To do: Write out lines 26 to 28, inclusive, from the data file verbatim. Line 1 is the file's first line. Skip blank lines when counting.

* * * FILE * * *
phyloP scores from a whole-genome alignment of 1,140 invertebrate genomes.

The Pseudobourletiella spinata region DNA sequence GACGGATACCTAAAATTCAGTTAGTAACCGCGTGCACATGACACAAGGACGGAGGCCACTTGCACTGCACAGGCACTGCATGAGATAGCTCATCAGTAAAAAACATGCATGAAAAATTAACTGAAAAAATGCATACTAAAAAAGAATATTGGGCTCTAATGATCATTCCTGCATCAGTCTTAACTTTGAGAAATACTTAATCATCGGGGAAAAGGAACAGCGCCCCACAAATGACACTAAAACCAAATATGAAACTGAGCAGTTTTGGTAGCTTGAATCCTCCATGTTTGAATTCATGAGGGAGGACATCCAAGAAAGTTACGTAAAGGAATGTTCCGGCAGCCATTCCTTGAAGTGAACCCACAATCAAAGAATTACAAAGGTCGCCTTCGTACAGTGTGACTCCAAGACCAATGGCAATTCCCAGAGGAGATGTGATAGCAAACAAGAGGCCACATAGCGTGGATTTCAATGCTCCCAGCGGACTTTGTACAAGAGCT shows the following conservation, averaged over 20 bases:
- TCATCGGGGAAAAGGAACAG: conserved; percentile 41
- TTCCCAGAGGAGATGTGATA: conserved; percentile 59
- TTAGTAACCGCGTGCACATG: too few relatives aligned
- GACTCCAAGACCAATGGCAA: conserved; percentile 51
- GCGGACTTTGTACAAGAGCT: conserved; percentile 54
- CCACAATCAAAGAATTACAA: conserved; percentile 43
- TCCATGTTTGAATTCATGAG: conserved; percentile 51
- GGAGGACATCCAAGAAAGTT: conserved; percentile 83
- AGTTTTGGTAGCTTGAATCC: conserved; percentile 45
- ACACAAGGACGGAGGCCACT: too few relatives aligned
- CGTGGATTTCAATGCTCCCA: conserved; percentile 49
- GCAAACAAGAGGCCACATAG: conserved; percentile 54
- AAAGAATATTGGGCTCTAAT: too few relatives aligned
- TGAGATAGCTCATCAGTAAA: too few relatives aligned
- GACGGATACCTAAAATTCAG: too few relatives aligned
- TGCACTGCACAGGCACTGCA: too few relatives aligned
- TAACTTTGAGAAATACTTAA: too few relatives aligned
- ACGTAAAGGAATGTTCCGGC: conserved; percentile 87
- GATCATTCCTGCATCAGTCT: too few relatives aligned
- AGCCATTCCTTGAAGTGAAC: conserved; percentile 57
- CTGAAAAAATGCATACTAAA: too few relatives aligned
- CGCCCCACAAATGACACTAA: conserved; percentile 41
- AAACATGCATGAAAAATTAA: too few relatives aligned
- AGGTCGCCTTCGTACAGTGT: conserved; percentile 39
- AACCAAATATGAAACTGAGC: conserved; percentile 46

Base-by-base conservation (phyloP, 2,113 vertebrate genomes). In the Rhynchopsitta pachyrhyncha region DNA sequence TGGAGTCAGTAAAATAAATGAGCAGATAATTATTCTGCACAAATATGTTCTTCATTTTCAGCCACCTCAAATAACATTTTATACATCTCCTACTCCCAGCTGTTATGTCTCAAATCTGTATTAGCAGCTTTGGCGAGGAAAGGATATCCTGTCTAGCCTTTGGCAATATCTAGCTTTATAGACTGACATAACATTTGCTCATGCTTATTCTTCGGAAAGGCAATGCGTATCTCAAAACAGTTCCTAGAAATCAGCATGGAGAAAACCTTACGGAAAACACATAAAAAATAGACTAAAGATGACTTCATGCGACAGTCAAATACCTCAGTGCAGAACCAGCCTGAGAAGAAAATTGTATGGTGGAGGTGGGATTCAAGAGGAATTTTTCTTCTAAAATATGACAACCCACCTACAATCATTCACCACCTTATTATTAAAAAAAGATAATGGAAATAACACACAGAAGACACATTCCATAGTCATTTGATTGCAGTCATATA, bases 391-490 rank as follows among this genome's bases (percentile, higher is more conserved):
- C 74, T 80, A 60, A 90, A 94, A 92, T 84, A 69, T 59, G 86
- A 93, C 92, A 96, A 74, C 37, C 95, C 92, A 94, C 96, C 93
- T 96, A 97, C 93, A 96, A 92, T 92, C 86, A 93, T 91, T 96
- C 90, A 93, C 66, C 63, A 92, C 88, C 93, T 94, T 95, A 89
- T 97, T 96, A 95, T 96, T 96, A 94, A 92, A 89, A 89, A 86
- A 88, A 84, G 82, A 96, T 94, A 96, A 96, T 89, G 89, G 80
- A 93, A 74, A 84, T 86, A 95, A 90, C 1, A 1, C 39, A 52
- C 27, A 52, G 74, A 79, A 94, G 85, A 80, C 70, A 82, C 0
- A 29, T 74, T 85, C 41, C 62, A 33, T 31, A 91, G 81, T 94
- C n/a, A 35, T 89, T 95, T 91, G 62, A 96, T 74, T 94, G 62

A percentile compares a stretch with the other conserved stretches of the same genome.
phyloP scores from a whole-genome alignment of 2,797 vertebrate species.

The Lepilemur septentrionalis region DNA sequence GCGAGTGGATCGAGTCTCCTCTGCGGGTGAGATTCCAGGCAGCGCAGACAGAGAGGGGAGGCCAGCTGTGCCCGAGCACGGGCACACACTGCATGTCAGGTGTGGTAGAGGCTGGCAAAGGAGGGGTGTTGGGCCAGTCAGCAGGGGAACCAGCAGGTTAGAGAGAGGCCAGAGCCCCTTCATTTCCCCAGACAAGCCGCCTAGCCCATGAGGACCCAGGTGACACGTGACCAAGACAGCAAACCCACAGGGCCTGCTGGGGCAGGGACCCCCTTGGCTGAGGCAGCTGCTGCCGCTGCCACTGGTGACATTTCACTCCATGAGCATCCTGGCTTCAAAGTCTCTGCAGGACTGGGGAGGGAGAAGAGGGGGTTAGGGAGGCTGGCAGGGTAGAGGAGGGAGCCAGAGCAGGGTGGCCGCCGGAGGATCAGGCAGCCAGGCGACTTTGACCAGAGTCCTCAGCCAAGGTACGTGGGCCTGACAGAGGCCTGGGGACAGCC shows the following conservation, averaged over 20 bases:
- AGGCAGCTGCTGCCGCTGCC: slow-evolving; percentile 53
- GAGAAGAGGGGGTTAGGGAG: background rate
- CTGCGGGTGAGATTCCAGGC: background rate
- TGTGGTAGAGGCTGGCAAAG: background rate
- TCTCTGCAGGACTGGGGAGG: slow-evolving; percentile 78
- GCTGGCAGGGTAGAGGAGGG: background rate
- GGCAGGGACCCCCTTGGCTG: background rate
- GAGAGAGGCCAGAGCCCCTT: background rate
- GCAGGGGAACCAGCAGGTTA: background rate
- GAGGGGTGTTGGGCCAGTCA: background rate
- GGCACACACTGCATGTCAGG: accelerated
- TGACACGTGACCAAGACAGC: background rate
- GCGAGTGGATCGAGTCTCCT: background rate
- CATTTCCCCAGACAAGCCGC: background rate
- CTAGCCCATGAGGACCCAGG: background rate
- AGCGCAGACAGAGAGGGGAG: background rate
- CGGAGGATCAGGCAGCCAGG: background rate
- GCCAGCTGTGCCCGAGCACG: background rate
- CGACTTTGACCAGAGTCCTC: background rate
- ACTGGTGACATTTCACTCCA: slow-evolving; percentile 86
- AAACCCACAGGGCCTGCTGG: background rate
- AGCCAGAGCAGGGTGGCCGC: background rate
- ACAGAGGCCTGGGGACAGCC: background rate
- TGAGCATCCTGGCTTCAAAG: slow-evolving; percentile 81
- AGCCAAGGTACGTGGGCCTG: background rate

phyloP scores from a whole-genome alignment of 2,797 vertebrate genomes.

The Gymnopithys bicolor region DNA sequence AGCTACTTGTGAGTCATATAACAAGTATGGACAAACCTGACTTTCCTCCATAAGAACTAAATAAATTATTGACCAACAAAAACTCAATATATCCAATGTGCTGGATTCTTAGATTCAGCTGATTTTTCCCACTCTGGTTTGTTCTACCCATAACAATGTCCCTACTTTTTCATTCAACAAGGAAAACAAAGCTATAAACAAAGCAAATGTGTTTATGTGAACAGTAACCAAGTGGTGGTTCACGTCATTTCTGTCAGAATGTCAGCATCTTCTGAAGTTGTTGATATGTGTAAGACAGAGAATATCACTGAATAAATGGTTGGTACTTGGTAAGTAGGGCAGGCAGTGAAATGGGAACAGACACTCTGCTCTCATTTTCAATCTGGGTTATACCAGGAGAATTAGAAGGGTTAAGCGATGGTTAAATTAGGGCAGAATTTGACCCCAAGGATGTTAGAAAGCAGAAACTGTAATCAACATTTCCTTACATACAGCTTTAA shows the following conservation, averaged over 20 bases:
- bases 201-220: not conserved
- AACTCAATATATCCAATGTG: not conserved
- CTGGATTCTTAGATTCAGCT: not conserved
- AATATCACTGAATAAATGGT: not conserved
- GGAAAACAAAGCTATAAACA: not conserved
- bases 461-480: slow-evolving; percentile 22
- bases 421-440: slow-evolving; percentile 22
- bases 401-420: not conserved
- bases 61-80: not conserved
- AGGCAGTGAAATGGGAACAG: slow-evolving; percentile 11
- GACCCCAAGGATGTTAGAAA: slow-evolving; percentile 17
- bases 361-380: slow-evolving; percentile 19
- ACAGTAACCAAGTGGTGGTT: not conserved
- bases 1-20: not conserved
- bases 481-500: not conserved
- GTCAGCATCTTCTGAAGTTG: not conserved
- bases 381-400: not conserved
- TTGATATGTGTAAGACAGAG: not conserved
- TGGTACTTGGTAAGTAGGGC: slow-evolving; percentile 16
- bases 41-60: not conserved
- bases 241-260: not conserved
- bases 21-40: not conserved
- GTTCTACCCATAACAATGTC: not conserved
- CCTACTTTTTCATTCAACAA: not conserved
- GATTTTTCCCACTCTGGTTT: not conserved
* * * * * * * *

- AGGTCGCCTTCGTACAGTGT: conserved; percentile 39
- AACCAAATATGAAACTGAGC: conserved; percentile 46

Base-by-base conservation (phyloP, 2,113 vertebrate genomes). In the Rhynchopsitta pachyrhyncha region DNA sequence TGGAGTCAGTAAAATAAATGAGCAGATAATTATTCTGCACAAATATGTTCTTCATTTTCAGCCACCTCAAATAACATTTTATACATCTCCTACTCCCAGCTGTTATGTCTCAAATCTGTATTAGCAGCTTTGGCGAGGAAAGGATATCCTGTCTAGCCTTTGGCAATATCTAGCTTTATAGACTGACATAACATTTGCTCATGCTTATTCTTCGGAAAGGCAATGCGTATCTCAAAACAGTTCCTAGAAATCAGCATGGAGAAAACCTTACGGAAAACACATAAAAAATAGACTAAAGATGACTTCATGCGACAGTCAAATACCTCAGTGCAGAACCAGCCTGAGAAGAAAATTGTATGGTGGAGGTGGGATTCAAGAGGAATTTTTCTTCTAAAATATGACAACCCACCTACAATCATTCACCACCTTATTATTAAAAAAAGATAATGGAAATAACACACAGAAGACACATTCCATAGTCATTTGATTGCAGTCATATA, bases 391-490 rank as follows among this genome's bases (percentile, higher is more conserved):